In 1979, the Supersisters trading card set was produced and distributed; one of the cards featured Oakar's name and picture.[9]

Oakar served as president of the American-Arab Anti-Discrimination Committee (ADC) from 2003 through 2010. ADC describes itself as the largest Arab-American grassroots civil-rights organization in the U.S.[10]


  1. "OAKAR, Mary Rose, (1940 - )". Retrieved 14 April 2012.
  2. "Women Elected to Party Leadership Positions". Women in Congress. U.S. House of Representatives. Archived from the original on July 30, 2008. Retrieved 2008-12-15.
  3. Holden Lewis (Feb 22, 2000). "Congress comes down from the hill to bank with the rest of us". Retrieved 14 April 2012.
  4. Associated Press (February 23, 1995). "Ex-Rep. Oakar Indicted in House Bank Scandal". The Los Angeles Times.
  5. "Mary Rose Oakar". Congressional Bad Boys. Retrieved 14 April 2012.
  6. "Mary Rose Oakar: Representative, 1977–1993, Democrat from Ohio". Women In Congress. Retrieved 14 April 2012.
  7. Lori Robertson (April 1999). "After All These Years". American Journalism Review. Retrieved 14 April 2012.
  8. "Member Bio - Mary Rose Oakar" (PDF). Ohio Department of Education. Retrieved 2013-09-13.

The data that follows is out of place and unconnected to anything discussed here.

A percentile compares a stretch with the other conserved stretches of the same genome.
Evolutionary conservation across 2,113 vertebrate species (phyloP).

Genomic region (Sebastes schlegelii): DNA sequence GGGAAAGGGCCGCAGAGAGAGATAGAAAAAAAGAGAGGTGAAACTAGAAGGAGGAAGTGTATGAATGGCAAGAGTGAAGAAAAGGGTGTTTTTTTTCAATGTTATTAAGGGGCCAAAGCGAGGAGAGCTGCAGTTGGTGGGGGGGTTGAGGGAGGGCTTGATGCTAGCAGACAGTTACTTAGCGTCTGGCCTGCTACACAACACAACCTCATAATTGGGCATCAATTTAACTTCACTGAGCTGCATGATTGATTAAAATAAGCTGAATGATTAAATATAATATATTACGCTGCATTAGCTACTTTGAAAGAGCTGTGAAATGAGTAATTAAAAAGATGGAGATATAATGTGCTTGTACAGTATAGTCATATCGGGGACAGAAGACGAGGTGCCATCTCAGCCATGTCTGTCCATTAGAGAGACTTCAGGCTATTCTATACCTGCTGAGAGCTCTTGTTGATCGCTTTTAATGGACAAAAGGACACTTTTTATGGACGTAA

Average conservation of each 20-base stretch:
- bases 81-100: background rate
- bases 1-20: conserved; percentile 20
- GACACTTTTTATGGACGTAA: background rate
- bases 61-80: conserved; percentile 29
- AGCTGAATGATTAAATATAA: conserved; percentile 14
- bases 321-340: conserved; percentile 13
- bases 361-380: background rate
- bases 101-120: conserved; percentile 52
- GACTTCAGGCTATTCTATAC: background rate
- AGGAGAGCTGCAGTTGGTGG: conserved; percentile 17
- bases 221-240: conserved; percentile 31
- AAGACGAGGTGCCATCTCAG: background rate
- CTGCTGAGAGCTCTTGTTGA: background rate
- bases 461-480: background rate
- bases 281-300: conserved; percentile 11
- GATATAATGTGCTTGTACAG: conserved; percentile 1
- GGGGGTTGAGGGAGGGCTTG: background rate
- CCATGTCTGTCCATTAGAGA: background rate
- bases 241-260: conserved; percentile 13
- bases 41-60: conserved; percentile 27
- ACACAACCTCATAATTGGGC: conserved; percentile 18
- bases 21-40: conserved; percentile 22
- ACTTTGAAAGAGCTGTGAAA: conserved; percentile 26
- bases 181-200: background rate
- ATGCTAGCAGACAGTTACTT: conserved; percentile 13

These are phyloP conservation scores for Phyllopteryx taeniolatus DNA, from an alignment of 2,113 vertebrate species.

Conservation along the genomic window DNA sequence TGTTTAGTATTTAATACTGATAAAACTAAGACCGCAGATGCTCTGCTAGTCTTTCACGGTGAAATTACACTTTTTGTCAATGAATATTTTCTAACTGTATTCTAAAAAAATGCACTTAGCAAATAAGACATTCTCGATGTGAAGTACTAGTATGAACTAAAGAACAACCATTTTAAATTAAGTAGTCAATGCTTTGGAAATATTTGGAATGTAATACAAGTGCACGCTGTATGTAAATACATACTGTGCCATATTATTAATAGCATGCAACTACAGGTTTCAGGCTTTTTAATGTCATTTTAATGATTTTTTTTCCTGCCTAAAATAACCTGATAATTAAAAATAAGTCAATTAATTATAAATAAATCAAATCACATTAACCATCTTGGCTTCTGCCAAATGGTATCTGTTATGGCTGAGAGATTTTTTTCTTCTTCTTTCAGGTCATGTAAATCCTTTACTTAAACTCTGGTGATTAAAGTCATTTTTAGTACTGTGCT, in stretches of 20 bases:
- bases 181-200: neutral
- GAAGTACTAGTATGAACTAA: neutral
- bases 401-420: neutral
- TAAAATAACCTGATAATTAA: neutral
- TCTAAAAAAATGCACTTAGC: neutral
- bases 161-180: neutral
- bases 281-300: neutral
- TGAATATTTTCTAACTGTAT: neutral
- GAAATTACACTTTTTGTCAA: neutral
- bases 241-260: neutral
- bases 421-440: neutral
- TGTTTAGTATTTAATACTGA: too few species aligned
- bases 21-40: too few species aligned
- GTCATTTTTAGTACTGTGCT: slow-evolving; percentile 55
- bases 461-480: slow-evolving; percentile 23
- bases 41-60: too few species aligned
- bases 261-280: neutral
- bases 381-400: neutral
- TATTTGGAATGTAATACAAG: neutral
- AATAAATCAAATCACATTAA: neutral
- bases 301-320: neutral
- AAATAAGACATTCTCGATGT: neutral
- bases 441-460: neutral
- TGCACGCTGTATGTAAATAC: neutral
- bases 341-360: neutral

9. Wulf, Steve (2015-03-23). "Supersisters: Original Roster". Retrieved 2015-06-04.
  10. "ADC Expresses its Gratitude to Mary Rose Oakar for Over 6 Years of Service and Congratulates Sara Najjar-Wilson as New ADC President". Retrieved 2013-09-13.
Wikimedia Commons has media related to Mary Rose Oakar.
United States House of Representatives
Preceded by
James Stanton
Member of the U.S. House of Representatives
from Ohio's 20th congressional district

Constituency abolished
Party political offices
Preceded by
Geraldine Ferraro
as Secretary of the House Democratic Caucus
Vice Chairperson of the House Democratic Caucus
Succeeded by
Steny Hoyer
This article is issued from Wikipedia - version of the 12/1/2016. The text is available under the Creative Commons Attribution/Share Alike but additional terms may apply for the media files.